Location data
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Location Rio de Janeiro, Brazil
  • Rio's residents garden their way out of hunger, BBC News (Jul 02, 2022)

Rio de Janeiro (UK: REE-oh də jə-NEER-oh, US: REE-oh dee zhə-NAIR-oh, Portuguese: [ˈʁi.u d(ʒi) ʒɐˈne(j)ɾu] (listen); literally 'River of January'), or simply Rio, is the capital of the state of the same name, Brazil's third-most populous state, and the second-most populous city in Brazil, after São Paulo. Listed by the GaWC as a beta global city, Rio de Janeiro is the sixth-most populous city in the Americas. Part of the city has been designated as a World Heritage Site, named "Rio de Janeiro: Carioca Landscapes between the Mountain and the Sea", on 1 July 2012 as a Cultural Landscape.

Rio de Janeiro topic articles[edit | edit source]

Communities online[edit | edit source], English language mirror to Favela.Info, a collective blog about the changes and happenings in Rio de Janeiro in the lead up to the 2016 Olympic Games, to be held in the city.

Cycling activism[edit | edit source]

Bike Rio, Wikipedia:Rio de Janeiro#Bicycles

Food activism[edit | edit source]

see: Refettorio Gastromotiva

Sharing[edit | edit source]

see: Sharing City Rio de Janeiro

Social inclusion[edit | edit source]

  • Catalytic Communities (CatComm/ComCat)[1] or CatComm - uses technology to link grassroots community groups so they can learn from each other's successes, and support one another's work. When community organizations tackle local problems, their work would be easier if they knew about successful programs in similar neighborhoods around the world.

CatComm realizes people solve crises in their communities every day, and the Internet is the perfect tool to replicate these successes.They collect and posts how-to examples in our Community Solutions Database. These real-life stories address a wide range of issues, from HIV prevention to spurring economic growth, providing effective care for children and the elderly, and much more. The database of over 130 projects inspires people to make a difference around the world.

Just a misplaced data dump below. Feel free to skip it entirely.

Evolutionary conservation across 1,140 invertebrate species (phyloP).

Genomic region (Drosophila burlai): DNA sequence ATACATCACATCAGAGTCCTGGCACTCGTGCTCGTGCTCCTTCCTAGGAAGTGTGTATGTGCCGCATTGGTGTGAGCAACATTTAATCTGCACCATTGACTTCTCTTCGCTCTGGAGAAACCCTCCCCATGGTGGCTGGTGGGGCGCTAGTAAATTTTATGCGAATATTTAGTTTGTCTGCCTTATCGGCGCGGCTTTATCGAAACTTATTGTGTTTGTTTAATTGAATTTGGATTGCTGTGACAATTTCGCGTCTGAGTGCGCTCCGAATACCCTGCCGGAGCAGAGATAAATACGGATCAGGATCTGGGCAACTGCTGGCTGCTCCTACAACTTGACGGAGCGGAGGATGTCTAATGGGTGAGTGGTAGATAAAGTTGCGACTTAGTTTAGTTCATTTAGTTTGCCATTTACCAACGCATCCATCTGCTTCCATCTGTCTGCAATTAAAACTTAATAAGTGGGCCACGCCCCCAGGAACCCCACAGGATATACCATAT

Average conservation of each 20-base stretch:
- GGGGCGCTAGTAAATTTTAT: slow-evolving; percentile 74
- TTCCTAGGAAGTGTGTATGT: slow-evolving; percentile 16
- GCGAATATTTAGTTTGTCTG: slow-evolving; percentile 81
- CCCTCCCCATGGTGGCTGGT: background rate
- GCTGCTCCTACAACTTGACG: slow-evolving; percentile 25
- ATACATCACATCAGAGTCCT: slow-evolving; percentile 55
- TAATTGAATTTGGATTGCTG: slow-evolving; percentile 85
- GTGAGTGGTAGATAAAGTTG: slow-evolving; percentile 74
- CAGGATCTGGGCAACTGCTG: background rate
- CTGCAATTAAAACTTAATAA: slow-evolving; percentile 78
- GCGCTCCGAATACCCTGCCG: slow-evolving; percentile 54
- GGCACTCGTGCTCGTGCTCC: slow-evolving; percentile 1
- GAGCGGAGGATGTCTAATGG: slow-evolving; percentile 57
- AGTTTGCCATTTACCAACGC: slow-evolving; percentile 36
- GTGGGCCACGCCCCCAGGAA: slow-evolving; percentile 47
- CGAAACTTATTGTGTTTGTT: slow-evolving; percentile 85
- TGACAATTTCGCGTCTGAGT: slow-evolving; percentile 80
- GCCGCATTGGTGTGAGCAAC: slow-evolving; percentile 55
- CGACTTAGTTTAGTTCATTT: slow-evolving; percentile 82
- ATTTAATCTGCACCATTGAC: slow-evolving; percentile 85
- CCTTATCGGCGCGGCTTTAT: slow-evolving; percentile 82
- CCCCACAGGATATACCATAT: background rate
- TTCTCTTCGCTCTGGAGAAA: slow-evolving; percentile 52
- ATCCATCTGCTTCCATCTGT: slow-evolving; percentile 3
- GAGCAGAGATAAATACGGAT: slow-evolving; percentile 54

Read more

  • Catalytic Communities (CatComm/ComCat) (a.k.a.: Comunidades Catalisadoras (ComCat)), link checked 18:05, 30 November 2021 (UTC)

Sustainable transport activism[edit | edit source]

Walkable city streets are commonly closed on Sunday in major cities (of Brazil), one notable example being Avenida Atlântica in Copacabana, Rio De Janeiro.[2]

Towards sustainable economies[edit | edit source]

Circuito Rio Ecosol - SEDES on facebook, Rio's solidarity economy circuit

Resources[edit | edit source]

Maps[edit | edit source]

Towards sustainable economies: solidary enterprises, Rio de Janeiro

News and comment[edit | edit source]


The three-degree world: cities that will be drowned by global warming, Nov 3[3]


The Favela as a Community Land Trust: A Solution to Eviction and Gentrification? Nov 15[4]

Solidarity Economy Part I: Cooperative Development in Rio and Beyond, Sep 29[5]


Rio de Janeiro named as first 'fully committed city' in fight against climate change, August 31[6]


The Cost of Living in Rio de Janeiro Is Too Damn High, time for the Surreal? January 30[7]

See also[edit | edit source]

External links[edit | edit source]

References[edit | edit source]

  1. (a.k.a.: Comunidades Catalisadoras (ComCat)), link checked 18:05, 30 November 2021 (UTC)
  2. wikipedia:Ciclovía#Brazil
  3. The Guardian
Page data
Type Location
Keywords latin american cities, solidarity economy
Published 2014
License CC-BY-SA-4.0
Impact Number of views to this page and its redirects. Updated once a month. Views by admins and bots are not counted. Multiple views during the same session are counted as one. 108
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